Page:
Q&A: Sharon Cini talks Scottsdale Human Relations role in LGBT equality efforts

Scottsdale Diversity and Inclusion Manager Sharon Cini, at left, who has named a Scottsdale Diversity Champion during the 2019 Scottsdale ceremony honoring the legacy of Dr. Martin Luther King Jr. (Arianna Grainey/Independent Newmedia)

Despite efforts for a statewide law protecting the civil rights of the members of the lesbian, gay, bisexual and transgender community in Arizona, proponents in Scottsdale say if a local measure were to emerge it would first come from the Scottsdale Human Relations Commission.

Sharon Cini, Scottsdale diversity and inclusion manager, serves as staff liaison for the advisory group to Scottsdale City Council and to better understand the idea of diversity and inclusion the Independent reached out to learn more.

This is what Ms. Cini had to say about the issue, but declined to offer insights into the development of a new local ordinance:

• From the perspective of the Office of Diversity, why is it important for all humans to feel comfortable where they live, work and play?

We live in this very diverse world and each of us can thrive by treating others with compassion, understanding and love. We have a choice in our society to recognize that we contribute to how comfortable we are based upon our interactions with others.

The Office of Diversity and Inclusion provides a public service by working to encourage this mindset in city services, programs and activities. Through workshops with employees and community events, our work demonstrates our commitment to serve our community’s diverse needs.

•What happens to our society when we don’t work toward a sense of equality and compassion for all people?

There is nothing harder than to experience or see someone else being treated with prejudice or being oppressed because of a diversity trait. We work to nurture the community because we know the potential positive outcomes that touch everyone. But if we don’t work towards a sense of equality or have compassion, experiences will likely be negative. Equality sets the tone for everyone to be treated with fairness, with respect to one’s humanity, and to have the same opportunity as others in our community.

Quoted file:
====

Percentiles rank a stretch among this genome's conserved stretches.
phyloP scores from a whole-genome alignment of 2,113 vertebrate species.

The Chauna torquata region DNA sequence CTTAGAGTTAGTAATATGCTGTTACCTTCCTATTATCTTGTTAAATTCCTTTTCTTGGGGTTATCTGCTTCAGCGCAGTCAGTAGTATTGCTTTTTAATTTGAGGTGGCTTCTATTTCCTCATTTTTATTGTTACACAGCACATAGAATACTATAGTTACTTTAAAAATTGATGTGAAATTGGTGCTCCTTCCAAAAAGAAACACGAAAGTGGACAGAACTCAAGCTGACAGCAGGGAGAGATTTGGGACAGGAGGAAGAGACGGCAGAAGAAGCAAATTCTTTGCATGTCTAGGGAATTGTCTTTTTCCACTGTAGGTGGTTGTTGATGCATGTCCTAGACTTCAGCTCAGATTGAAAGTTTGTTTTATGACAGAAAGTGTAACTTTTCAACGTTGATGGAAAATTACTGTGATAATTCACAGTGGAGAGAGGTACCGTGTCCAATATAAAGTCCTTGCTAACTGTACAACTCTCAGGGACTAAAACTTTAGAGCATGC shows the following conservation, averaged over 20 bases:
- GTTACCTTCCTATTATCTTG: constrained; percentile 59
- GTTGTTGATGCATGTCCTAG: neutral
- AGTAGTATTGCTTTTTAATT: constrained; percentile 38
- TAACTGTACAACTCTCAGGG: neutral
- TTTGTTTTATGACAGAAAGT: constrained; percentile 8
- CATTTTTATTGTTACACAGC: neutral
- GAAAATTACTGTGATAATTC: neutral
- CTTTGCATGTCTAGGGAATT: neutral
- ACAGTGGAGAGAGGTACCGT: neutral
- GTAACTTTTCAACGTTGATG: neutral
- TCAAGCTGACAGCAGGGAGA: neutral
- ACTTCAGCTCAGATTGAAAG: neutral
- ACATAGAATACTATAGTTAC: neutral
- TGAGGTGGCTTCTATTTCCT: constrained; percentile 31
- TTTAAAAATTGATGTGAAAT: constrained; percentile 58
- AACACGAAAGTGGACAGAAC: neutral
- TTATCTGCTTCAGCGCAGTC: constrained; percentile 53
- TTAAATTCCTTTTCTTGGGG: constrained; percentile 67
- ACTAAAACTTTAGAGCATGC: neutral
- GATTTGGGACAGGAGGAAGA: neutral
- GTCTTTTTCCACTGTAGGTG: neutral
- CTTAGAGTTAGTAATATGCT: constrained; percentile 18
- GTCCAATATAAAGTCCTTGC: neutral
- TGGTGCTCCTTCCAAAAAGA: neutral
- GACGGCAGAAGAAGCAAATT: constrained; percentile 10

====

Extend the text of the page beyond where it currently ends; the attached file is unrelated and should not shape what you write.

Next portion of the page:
Compassion is our emotional and spiritual guide, defining our moral compass and we can use compassion anytime we want. It is our choice and it cannot be taken away from us. Living with compassion for all people helps our community achieve its values and vision.

•Do you believe that we were all created equal?

My identity is as an Indigenous woman first and yes, my teachings and our societal laws say that we are all created equal. Traditional native people believe that all two legged, four-legged, the winged-ones, etc. all deserve respect and compassion. In fact, my Hopi roots share stories of our relationships as human beings and why the people of different colors went in different ways, but we are all still kin, still relatives.

Treating others equally is the simplest form of love and is powerful, so we must be mindful and speak up when there are inequities, so everyone is taken care of. We carry out our duties as contributing human beings and life continues.

Independent Newsmedia Arizona Managing Editor Terrance Thornton can be contacted at tthornton@newszap.com

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